Spectrum language removed from debt ceiling legislation

When Congress reached a compromise on the budget bill earlier this week, broadcasters breathed a brief sigh of relief. Senate Majority Leader Harry Reid’s plan to include spectrum auctions in his debt package was ultimately removed from the legislation that ultimately passed.

However, the broadcasters only got a brief respite since the country’s financial woes are far from over.

Reid had called for the spectrum auctions to raise much-needed revenue, and offered to pay broadcasters $1 billion to assist in repacking the airwaves after the spectrum was sold. However, the FCC would have had a free hand in that repacking, something broadcasters don’t want. Reid’s approach would have generated about $13.1 billion in savings.

But, in the chaotic give and take between the House and Senate in the final hours over the weekend, Reid’s plan to include the broadcast spectrum was somehow dropped from the ultimate package.

“We are pleased that the negotiated debt ceiling bill does not threaten free and local broadcasting,” NAB President Gordon Smith said. “NAB will continue working with lawmakers on incentive auction legislation that is truly voluntary. Our goal is to ensure that TV stations choosing not to go out of business will be held harmless, and that tens of millions of Americans who enjoy local news, entertainment, sports and lifesaving weather warnings from broadcasters will not be penalized.”

It appears now there will be no action of the stand-alone spectrum auction legislation until after the Congressional break in September. Sen. Jay Rockefeller (D-WV), chairman of the Senate Commerce Committee, has called the legislation to pass Congress by the tenth anniversary of Sept. 11.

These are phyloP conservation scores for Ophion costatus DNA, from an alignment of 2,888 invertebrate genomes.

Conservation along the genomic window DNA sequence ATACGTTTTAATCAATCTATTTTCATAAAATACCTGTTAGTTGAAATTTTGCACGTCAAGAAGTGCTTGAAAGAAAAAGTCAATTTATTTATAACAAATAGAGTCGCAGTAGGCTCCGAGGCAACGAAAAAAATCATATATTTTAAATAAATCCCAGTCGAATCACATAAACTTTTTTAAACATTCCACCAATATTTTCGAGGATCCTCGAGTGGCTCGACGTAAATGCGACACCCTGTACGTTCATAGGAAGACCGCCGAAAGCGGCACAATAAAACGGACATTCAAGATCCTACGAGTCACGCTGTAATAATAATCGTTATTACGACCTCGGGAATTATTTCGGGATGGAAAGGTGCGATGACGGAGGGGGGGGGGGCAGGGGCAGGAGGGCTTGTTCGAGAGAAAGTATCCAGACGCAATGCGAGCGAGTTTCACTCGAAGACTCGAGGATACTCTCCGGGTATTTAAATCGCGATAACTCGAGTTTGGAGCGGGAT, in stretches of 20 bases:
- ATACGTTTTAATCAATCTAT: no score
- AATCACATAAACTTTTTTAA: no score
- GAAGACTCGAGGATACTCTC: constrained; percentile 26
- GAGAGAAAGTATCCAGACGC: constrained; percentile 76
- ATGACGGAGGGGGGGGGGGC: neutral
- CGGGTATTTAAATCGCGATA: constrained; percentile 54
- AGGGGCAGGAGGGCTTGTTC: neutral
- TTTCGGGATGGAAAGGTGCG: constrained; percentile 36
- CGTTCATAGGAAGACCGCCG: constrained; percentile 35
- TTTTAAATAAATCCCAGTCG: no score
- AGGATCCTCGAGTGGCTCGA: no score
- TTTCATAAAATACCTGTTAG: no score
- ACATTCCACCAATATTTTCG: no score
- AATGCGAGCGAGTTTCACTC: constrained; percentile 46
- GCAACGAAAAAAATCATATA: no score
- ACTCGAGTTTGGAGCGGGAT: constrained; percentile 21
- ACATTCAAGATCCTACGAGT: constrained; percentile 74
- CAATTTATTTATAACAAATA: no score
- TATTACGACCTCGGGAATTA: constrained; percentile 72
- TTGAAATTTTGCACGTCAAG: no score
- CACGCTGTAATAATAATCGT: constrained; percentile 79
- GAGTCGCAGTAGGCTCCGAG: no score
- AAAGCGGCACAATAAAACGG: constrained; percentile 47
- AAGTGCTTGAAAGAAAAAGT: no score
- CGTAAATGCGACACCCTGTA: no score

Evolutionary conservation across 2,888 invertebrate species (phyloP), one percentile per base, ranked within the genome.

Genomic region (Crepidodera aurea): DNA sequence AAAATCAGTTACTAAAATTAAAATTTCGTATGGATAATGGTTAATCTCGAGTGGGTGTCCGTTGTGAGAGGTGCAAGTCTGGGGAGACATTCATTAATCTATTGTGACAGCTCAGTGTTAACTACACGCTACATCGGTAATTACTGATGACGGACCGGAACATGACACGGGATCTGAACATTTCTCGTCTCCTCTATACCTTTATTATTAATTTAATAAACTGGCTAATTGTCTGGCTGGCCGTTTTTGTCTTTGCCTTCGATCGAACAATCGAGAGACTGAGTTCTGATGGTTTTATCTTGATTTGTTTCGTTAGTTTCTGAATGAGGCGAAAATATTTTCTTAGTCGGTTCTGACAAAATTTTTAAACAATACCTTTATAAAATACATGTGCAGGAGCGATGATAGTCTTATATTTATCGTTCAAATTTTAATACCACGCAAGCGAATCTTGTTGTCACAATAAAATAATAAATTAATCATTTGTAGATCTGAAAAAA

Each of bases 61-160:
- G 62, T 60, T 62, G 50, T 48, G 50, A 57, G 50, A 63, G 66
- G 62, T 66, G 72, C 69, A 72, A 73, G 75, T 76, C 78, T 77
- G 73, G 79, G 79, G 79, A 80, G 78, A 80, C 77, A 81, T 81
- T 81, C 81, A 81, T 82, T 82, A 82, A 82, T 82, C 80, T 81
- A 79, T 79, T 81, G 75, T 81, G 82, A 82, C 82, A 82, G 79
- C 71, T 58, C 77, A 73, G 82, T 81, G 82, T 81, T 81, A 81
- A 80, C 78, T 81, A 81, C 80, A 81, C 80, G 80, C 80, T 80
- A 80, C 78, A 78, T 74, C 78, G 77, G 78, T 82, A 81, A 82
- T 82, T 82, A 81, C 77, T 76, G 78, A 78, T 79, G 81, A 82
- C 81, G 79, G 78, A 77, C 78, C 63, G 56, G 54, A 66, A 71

Rockefeller, a co-sponsor of a stand-alone spectrum bill, said he was disappointed that the language was removed from the budget legislation. He blamed the House of Representatives for “failing to make communications safer and more reliable for first responders.” The auctions will be used to fund an interoperable broadband network.

However, quick passage remains a goal for Rockefeller despite the budget setback.

“I will continue to fight to make sure that by the 10th anniversary of 9/11 we have this bill signed into law,” Rockefeller said.

There is bipartisan support for the spectrum auctions. Senator John McCain (R-AZ) criticized Reid for offering broadcasters $1 billion to assist with repacking. He wanted them to get nothing.

“A television broadcaster got the spectrum for free,” McCain said during a speech on the Senate floor. “Now, we’re supposed to ask the taxpayers to give them $1 billion to give back the spectrum that we own?”